Campus Habitat heads into foreclosure foreclosure

Campus Habitat’s retreat from Carbondale has continued with at least three of their properties going into foreclosure and one being closed.

Both of the buildings on Freeman Street have been the subject of a protracted struggle between the city and Campus Habitat over safety issues. The conflict came to a head in the fall, with the buildings coming close to being vacated twice and the New York-based company being fined for $30,000 in Jackson County court.

In December, the company’s buildings at 600 W. Freeman St. and 716 University Ave. went into foreclosure and the lender, First Internet Bank, requested a court receiver, or the person appointed to manage the property during the foreclosure process, said Terry Fulk. Fulk was appointed to the position Dec. 21.

The building at 820 W. Freeman St. also went into foreclosure, and Rolf Schilling was appointed receiver for the lender, U.S. Bank.

U.S. Bank directed Schilling to close the building after being appointed because there were only a couple tenants left, who were already searching for other housing, he said.

Campus Habitat had moved most of the tenants to its other properties, including 600 W. Freeman St., he said.

In November, Campus Habitat hired third party management firm, United Campus Housing out of Austin, Tex., to manage its properties at 600 W. Freeman St., 716 University Ave. and those on Wall and Graham Streets.

However, their contract was severed by the lenders when they took over the buildings, Wesley Deese, chief operating officer for United Campus Housing said in an email.

For now, the receivers are managing the buildings.

Fulk said although the buildings he’s managing are still branded Campus Habitat, the old owners have nothing to do with the buildings anymore.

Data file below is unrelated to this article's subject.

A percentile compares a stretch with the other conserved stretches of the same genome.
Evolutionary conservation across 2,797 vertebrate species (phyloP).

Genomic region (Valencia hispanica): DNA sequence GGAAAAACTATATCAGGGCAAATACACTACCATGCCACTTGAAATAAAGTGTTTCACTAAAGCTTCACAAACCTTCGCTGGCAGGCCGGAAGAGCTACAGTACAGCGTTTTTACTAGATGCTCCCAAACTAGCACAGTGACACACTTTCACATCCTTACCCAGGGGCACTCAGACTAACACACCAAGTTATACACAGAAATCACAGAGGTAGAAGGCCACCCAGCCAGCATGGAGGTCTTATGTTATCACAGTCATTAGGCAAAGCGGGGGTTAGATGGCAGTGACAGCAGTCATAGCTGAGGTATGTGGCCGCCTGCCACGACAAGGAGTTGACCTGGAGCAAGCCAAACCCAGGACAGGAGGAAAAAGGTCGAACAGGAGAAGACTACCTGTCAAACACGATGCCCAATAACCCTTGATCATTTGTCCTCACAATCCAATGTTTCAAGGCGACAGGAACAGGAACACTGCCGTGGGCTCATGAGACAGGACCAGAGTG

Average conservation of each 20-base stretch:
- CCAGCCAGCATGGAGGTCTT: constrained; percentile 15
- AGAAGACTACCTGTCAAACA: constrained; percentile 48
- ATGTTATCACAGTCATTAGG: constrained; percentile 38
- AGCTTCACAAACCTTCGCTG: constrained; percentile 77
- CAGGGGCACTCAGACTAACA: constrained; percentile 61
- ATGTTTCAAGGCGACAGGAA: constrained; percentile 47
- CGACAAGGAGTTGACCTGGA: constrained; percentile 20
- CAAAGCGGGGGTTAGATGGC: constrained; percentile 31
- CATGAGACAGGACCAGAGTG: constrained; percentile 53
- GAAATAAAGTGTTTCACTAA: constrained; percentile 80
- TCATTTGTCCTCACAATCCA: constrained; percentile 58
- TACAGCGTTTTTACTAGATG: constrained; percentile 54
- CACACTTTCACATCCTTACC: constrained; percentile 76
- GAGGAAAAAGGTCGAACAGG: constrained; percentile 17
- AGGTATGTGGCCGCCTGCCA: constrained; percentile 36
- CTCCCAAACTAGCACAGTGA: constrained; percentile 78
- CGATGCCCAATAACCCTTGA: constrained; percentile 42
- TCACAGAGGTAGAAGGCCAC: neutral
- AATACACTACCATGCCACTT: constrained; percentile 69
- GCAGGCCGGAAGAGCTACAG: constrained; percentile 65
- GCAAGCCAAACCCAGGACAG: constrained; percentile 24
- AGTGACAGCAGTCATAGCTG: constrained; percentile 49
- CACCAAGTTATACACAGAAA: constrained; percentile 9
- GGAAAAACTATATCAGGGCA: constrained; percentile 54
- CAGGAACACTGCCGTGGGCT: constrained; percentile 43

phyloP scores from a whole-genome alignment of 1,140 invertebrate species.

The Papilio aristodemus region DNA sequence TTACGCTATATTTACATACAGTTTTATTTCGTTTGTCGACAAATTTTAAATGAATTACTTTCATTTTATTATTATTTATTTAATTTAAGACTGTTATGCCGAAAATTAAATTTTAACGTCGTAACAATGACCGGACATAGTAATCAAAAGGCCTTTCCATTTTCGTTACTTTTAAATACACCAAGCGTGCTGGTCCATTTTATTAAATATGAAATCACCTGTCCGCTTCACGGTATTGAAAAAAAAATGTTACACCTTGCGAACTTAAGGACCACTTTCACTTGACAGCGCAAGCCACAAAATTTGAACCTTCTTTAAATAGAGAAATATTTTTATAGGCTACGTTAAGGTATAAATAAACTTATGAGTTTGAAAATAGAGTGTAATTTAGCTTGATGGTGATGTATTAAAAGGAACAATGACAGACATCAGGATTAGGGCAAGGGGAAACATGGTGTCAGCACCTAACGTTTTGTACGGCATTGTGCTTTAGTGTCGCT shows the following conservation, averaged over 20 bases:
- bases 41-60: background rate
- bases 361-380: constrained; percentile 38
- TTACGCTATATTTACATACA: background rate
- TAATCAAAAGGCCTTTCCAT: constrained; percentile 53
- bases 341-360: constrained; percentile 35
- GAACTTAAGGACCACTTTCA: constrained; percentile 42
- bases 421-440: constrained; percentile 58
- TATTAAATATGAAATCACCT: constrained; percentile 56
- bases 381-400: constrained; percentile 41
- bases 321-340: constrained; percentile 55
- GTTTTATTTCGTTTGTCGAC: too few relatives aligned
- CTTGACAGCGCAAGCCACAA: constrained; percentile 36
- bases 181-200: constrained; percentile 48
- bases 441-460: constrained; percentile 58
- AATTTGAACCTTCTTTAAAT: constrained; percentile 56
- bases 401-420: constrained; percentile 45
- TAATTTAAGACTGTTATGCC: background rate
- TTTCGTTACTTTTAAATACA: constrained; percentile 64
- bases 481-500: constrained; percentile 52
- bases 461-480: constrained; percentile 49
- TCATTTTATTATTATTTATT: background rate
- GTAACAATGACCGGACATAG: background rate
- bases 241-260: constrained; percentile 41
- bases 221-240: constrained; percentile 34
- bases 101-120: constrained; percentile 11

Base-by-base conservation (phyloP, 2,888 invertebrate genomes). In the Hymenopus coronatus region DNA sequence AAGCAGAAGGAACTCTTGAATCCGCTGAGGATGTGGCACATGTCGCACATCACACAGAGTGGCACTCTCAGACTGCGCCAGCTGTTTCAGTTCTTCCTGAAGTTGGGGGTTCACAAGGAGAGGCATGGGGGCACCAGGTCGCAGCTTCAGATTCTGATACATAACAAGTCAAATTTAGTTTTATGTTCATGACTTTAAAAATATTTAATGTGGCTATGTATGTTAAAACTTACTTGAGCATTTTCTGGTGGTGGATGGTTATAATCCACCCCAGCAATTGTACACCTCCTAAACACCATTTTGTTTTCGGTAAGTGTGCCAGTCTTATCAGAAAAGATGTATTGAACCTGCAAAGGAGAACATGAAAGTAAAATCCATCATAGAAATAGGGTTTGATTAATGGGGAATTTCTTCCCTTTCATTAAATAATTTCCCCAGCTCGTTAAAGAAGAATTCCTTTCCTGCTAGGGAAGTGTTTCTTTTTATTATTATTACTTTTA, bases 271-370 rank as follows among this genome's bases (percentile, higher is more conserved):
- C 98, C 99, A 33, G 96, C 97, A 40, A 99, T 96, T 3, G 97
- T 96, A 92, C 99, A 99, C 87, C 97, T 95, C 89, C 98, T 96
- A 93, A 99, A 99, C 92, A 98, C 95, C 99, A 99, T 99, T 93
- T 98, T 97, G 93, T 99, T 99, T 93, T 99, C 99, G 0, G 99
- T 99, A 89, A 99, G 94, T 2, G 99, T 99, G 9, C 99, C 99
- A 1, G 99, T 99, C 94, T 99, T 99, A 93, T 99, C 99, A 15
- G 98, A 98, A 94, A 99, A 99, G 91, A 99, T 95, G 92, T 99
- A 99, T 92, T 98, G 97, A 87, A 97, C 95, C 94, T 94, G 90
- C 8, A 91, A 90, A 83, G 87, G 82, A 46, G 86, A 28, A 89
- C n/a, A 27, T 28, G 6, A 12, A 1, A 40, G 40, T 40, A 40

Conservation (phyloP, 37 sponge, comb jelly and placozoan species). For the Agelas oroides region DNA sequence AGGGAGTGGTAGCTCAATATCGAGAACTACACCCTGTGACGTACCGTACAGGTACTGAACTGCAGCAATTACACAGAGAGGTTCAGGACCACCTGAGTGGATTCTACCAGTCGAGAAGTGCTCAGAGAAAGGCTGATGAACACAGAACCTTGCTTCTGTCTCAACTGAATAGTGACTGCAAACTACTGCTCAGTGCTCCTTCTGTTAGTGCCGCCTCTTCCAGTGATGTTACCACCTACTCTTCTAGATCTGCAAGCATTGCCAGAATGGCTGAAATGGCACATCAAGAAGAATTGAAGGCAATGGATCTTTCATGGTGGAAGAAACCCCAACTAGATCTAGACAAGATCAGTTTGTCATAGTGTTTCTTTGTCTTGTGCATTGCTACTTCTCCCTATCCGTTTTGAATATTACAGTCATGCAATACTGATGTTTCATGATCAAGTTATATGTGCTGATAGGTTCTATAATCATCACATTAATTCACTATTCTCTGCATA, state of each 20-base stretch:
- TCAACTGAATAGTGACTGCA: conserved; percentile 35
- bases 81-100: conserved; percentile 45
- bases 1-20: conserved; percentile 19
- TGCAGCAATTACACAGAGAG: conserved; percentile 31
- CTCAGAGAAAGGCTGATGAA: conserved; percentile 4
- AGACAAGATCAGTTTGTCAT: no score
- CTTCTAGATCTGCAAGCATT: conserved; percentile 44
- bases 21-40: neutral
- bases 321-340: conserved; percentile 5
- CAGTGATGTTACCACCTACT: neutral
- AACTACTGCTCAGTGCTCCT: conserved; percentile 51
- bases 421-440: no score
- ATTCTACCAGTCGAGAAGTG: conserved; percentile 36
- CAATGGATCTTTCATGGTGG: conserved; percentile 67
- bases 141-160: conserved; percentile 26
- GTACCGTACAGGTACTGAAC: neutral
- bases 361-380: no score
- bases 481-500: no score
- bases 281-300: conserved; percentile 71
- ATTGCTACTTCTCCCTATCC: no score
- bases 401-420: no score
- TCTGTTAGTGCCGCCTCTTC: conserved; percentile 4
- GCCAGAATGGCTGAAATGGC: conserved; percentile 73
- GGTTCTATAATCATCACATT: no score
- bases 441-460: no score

There will be a meeting with tenants next week to update them on what’s happening with the buildings after they’ve had time to move in, he said.

While the foreclosure process moves forward, Fulk said he’s focusing on several deferred maintenance issues, including replacing windows, general cleaning and repairing the heating system.

“Basically, I’m going to make sure the property doesn’t depreciate in value,” he said.

During the foreclosure process, the buildings must be self-sufficient and maintenance paid for with their rent income, Fulk said.

Fulk said he relieved the staff, which at that point mostly consisted of tenants serving as community assistants, when he assumed management. He then hired his own staff and rehired some of the assistants.

When the foreclosure process is finished, which he expects to take around nine months, Fulk said the lenders will either sell the building or keep it. In the latter case, he would likely stay on as manager, he said.

Leases are generally transferable from one owner to the next, he said.

Schilling said the decision to close down 820 W. Freeman St. was the only reasonable course, as there were so few tenants left.

For now, he said he’s focusing on doing repairs to bring the building up to a safe condition, including roofing and winterization.

The city has been helpful so far with bringing the building up to code, he said.

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